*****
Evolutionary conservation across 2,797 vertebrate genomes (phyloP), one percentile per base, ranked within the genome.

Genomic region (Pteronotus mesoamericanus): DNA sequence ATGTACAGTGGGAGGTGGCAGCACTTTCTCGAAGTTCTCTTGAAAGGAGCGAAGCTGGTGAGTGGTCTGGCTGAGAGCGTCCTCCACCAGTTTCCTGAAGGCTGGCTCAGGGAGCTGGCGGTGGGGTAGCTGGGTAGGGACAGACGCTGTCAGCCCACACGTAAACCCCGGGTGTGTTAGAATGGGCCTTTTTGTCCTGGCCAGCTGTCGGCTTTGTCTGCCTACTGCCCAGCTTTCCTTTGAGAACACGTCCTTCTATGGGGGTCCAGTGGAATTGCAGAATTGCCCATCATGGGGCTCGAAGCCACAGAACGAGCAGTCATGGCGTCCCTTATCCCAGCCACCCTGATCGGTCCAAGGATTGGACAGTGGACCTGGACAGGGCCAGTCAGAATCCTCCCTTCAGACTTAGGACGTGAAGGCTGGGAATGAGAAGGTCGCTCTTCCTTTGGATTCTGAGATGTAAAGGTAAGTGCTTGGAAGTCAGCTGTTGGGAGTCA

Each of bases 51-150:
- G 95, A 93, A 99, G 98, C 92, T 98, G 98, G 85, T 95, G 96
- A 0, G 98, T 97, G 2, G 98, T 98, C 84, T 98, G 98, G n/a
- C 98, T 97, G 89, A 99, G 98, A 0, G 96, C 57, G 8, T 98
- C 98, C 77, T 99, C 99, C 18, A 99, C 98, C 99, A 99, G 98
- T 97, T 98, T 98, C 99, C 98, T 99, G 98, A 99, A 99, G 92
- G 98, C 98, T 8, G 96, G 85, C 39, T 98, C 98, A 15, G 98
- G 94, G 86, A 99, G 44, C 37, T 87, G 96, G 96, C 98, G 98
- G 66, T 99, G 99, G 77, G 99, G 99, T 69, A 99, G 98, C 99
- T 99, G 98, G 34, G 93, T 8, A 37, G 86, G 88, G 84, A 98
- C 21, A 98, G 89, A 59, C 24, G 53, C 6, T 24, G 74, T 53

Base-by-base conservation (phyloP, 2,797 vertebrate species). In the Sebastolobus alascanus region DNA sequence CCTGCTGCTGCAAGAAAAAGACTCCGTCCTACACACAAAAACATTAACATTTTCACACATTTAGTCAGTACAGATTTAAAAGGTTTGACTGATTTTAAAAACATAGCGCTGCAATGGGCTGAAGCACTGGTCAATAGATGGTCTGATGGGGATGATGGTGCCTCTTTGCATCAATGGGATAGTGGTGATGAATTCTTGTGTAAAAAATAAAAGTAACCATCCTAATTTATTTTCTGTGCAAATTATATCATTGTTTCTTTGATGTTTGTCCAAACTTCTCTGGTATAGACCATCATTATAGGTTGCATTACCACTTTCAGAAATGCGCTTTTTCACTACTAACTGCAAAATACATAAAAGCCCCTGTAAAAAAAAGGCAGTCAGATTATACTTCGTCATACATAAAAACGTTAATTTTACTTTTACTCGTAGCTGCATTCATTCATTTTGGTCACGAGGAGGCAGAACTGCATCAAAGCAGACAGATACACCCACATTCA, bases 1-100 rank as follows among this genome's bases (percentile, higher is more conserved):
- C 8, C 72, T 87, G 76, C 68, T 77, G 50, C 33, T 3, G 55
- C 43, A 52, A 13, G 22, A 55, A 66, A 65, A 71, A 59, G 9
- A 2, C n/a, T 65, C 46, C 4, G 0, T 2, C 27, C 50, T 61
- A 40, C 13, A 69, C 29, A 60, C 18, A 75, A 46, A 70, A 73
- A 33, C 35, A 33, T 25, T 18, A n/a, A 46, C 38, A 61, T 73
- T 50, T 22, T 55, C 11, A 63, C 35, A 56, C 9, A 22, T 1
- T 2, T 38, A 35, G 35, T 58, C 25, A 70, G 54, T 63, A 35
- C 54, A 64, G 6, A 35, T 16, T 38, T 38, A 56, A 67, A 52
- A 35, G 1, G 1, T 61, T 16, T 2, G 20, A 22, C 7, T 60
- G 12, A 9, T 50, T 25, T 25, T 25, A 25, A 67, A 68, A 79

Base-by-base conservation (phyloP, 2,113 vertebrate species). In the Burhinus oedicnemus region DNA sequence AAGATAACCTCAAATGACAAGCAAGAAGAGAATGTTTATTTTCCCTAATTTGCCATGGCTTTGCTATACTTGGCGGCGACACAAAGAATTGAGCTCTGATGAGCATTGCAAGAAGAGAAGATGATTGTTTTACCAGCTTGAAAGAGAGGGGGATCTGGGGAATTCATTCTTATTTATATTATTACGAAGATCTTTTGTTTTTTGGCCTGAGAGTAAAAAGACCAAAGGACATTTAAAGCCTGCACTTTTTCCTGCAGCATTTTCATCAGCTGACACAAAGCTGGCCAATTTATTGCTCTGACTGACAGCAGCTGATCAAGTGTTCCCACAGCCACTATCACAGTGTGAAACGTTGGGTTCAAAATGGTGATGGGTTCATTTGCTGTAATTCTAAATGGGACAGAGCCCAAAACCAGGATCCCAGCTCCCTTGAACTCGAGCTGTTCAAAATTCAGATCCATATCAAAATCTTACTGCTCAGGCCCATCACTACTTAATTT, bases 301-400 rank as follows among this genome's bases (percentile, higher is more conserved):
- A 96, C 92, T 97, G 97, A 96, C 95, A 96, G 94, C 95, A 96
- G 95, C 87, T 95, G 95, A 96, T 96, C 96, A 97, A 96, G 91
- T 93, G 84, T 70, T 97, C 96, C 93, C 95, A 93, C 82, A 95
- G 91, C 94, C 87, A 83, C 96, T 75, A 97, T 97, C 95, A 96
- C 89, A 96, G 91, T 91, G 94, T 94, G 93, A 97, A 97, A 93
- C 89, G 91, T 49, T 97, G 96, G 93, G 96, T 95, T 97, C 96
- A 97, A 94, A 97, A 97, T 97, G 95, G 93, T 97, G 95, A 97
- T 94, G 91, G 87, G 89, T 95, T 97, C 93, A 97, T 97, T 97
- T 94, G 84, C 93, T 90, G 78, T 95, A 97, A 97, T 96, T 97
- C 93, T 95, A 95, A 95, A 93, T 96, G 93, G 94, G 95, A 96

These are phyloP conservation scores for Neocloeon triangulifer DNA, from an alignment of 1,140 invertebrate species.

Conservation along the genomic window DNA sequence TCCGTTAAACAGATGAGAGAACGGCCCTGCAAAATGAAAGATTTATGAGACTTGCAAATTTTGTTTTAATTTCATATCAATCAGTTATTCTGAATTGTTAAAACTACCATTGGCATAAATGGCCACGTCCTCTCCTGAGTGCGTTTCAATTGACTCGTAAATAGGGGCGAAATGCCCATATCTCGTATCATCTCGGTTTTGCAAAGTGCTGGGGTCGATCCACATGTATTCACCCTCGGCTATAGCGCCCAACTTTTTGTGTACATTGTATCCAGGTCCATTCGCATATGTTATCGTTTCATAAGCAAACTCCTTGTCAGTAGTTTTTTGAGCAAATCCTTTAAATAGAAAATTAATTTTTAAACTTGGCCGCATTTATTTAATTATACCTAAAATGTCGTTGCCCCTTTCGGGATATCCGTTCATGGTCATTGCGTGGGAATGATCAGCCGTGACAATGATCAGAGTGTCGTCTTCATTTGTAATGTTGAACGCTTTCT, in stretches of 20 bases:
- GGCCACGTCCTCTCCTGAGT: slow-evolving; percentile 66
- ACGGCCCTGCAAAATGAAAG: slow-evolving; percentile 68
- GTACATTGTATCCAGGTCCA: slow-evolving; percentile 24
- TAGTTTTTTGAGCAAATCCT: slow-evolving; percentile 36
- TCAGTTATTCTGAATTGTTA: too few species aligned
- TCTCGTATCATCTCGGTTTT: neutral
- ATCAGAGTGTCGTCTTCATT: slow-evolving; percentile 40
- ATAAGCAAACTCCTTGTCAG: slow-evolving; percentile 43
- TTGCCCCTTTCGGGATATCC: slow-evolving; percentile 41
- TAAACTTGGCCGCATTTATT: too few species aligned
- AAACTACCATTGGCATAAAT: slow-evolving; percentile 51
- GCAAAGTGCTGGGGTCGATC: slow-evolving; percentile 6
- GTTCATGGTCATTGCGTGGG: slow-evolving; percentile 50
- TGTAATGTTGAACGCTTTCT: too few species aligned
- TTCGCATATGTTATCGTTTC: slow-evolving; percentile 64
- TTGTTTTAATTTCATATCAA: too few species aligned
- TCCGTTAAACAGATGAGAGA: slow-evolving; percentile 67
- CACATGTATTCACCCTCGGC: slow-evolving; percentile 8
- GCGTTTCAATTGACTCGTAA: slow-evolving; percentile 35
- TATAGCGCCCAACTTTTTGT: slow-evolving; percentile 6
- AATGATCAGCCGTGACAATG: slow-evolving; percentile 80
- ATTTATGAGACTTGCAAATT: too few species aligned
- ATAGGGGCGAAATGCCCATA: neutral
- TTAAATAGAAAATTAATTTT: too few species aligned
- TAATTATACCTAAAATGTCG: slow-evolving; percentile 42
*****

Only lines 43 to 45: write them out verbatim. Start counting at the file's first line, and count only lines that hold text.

- TCTCGTATCATCTCGGTTTT: neutral
- ATCAGAGTGTCGTCTTCATT: slow-evolving; percentile 40
- ATAAGCAAACTCCTTGTCAG: slow-evolving; percentile 43